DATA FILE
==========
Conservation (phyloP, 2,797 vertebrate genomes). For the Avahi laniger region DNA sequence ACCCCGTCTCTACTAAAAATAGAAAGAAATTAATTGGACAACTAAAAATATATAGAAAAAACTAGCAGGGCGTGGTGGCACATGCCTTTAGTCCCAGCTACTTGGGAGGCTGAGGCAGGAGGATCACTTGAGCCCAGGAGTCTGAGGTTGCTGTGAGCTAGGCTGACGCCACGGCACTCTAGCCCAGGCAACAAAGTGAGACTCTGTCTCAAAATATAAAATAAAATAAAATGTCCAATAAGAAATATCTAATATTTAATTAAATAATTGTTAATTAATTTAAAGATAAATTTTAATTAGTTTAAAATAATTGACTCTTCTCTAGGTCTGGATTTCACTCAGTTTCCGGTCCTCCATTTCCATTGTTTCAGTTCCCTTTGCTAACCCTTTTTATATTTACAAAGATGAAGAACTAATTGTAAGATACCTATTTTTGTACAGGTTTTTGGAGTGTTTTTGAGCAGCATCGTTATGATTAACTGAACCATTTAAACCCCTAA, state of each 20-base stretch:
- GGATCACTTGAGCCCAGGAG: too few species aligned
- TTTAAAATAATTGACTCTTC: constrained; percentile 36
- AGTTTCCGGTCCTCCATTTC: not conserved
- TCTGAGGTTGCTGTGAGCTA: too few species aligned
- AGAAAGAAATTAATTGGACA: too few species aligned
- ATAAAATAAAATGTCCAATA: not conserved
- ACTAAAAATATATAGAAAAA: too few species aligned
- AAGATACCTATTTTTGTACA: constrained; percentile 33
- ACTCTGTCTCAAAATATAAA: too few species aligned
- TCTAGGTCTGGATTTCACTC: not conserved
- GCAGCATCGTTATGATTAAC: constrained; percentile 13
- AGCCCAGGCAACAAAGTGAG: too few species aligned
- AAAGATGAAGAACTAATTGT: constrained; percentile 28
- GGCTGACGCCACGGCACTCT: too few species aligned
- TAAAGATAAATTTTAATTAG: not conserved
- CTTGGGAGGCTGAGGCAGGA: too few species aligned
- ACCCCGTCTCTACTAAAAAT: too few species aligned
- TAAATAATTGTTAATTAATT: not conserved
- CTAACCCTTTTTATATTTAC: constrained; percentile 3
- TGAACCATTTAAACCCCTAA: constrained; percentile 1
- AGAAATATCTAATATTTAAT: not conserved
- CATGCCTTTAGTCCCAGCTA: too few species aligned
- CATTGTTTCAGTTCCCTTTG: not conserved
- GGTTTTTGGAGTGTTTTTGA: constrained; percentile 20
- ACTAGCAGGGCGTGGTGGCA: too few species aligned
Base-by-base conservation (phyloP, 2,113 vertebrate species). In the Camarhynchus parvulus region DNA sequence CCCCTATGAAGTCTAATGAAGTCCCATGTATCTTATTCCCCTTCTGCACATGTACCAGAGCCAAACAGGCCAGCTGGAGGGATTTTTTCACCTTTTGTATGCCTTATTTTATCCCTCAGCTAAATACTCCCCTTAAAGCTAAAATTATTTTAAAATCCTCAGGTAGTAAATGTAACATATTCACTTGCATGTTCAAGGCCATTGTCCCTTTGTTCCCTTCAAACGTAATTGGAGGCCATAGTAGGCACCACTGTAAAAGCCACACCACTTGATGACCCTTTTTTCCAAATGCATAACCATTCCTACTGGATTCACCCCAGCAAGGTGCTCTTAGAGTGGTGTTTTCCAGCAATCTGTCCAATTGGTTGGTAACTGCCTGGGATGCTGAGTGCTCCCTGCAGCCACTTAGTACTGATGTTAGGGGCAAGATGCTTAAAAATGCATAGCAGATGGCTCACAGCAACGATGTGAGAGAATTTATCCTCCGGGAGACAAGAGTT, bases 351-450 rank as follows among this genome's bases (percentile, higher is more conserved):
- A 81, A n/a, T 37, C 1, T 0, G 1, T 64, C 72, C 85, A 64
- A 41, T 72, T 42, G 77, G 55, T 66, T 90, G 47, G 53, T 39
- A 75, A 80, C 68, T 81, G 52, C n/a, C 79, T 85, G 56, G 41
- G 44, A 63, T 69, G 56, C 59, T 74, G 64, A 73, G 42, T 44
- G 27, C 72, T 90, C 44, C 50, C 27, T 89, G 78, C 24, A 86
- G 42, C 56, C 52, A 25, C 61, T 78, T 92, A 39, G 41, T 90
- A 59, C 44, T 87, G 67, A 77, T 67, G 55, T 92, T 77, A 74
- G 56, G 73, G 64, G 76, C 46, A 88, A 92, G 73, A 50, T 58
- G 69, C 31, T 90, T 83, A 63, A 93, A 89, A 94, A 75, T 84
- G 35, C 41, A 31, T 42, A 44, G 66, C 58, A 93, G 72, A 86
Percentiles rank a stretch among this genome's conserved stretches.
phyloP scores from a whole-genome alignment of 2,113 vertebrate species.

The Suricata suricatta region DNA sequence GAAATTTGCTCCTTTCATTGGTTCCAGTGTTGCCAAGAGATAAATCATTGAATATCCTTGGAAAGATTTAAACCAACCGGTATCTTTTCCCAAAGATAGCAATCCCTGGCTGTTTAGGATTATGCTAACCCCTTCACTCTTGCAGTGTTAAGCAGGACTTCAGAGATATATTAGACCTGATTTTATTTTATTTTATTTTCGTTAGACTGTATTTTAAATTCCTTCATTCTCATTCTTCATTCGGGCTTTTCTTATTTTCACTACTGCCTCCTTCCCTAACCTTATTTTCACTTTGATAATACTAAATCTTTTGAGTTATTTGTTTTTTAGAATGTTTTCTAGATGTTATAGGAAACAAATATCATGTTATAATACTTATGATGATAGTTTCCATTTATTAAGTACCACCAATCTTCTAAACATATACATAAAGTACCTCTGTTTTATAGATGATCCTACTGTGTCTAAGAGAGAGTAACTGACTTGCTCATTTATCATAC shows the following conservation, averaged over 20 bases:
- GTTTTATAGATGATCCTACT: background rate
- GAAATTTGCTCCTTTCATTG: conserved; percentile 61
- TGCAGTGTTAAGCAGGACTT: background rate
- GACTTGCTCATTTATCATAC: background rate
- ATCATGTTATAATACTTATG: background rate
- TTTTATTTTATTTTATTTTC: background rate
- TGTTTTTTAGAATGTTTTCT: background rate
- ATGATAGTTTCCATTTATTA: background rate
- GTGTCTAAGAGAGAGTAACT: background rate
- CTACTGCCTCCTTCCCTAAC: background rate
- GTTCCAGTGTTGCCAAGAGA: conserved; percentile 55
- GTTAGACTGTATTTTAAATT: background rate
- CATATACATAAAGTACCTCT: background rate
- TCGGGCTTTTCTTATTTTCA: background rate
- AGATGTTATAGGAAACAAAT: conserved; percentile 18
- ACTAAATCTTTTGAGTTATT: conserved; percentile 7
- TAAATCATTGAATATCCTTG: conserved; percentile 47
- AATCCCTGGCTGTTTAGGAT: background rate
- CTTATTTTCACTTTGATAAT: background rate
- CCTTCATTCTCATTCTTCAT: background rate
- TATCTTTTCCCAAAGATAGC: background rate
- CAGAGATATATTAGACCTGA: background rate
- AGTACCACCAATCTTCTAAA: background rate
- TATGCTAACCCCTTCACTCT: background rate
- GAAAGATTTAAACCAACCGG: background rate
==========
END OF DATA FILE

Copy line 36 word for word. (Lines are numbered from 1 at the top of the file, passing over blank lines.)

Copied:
- G 69, C 31, T 90, T 83, A 63, A 93, A 89, A 94, A 75, T 84